Gouramis main image Gouramis image


There is a vast variety of Gouramis, all coming from the family Belontidae also referred to as anabantoids or labyrinth fish. This is due to them having what is known as the labyrinth organ, this organ allows them to extract oxygen from atmospheric air in areas where there is minimal or poorly oxygenated water.

Maximum Size and Longevity

Due to the wide range of Gouramis, there is a spectacular difference in sizes. Dwarf Gouramis can grow up to 6cm whilst Giant Gouramis can grow up to 60cm. Average life expectancy of a Gourami differs on the species however most Gouramis live between 3 – 8 years.

Water Quality

· Temperature: 22°C - 28°C.

· pH: 6.5—7.5

· General Hardness: 50—150 ppm.


 Gouramis thrive best on a varied diet however will eat most aquarium food. A good combination uses a variety of dry food, vegetables, frozen and live food. Its important to note small Gouramis between 3 – 4cm are considered fry and will require several feeds a day.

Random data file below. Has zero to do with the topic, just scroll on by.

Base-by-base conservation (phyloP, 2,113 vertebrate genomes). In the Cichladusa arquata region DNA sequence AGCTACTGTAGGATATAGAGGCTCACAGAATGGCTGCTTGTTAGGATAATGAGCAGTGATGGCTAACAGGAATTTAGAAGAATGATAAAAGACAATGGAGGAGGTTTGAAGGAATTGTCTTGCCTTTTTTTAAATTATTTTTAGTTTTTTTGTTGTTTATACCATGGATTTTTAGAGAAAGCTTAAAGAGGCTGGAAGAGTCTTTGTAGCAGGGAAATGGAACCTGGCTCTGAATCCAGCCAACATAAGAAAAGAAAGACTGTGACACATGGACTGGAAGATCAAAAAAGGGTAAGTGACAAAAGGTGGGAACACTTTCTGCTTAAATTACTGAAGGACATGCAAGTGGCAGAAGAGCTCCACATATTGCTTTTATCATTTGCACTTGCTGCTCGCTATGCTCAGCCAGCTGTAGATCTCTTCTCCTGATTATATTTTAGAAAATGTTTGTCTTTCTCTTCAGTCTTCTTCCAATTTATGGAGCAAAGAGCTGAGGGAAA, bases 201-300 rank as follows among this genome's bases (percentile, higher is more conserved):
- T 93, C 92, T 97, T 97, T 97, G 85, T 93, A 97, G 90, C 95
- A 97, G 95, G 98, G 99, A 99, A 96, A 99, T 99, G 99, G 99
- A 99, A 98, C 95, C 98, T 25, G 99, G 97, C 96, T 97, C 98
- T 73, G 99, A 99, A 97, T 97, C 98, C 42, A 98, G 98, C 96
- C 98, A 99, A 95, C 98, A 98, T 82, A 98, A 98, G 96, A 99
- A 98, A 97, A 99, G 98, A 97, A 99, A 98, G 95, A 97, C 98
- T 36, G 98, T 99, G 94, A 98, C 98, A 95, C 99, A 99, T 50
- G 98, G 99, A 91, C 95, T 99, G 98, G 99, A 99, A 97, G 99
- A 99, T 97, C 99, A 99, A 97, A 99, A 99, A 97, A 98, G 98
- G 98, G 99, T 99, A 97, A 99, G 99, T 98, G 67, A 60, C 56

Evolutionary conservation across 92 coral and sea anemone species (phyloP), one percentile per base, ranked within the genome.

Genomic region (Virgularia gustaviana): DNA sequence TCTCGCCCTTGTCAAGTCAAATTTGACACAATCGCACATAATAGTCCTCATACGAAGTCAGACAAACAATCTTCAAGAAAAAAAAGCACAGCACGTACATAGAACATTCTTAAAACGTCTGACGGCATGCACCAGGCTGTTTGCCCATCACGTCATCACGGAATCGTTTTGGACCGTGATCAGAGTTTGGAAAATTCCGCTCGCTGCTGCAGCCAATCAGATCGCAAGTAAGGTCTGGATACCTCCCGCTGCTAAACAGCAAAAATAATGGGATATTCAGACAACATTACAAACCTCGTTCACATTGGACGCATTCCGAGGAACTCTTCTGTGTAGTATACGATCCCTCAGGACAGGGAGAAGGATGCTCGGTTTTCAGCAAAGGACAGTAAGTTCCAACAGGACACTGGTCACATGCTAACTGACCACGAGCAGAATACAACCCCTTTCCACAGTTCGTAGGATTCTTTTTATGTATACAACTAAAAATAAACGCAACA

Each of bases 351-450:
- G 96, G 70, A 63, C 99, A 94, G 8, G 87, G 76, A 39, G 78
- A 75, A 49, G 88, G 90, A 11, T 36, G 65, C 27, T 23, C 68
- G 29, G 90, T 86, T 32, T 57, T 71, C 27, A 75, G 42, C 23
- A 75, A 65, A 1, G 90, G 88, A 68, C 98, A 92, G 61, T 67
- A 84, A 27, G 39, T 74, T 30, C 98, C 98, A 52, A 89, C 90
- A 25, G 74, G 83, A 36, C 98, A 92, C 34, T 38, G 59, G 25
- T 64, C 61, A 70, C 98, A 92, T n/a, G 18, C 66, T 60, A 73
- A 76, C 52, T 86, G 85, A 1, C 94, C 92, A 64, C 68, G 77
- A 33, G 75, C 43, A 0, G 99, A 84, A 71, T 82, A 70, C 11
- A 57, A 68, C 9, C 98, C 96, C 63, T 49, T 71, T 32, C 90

Larger species of Gouramis are known to be quite boisterous and fit in well in a semi aggressive tank. Smaller and Dwarf Gourami can thrive in peaceful community tanks and make an excellent addition to the fish family.

Colour and Varieties

This species comes in an expansive range of colours and looks. The Lace Gouramis present with a pearl pattern with a brown horizontal stripe running from eye to tail and the males will develop a deep red colour in the throat. Kissing Gouramis feature pink or green scales. Larger varieties feature a bluer coloration and can also come in platinum or gold. Dwarf Gouramis have the widest range of colours.


The male plays the biggest part in the breeding process, they first build a floating nest of bubbles on the surface of the water. The breeding process occurs below the bubble nest and when fertilised the eggs will float upwards to sit within the nest. The male continues to look after the eggs even after they have hatched. It is important to ensure there are no draughts in the tank as cold draughts can damage the labyrinth organ that has not fully developed in the fry.




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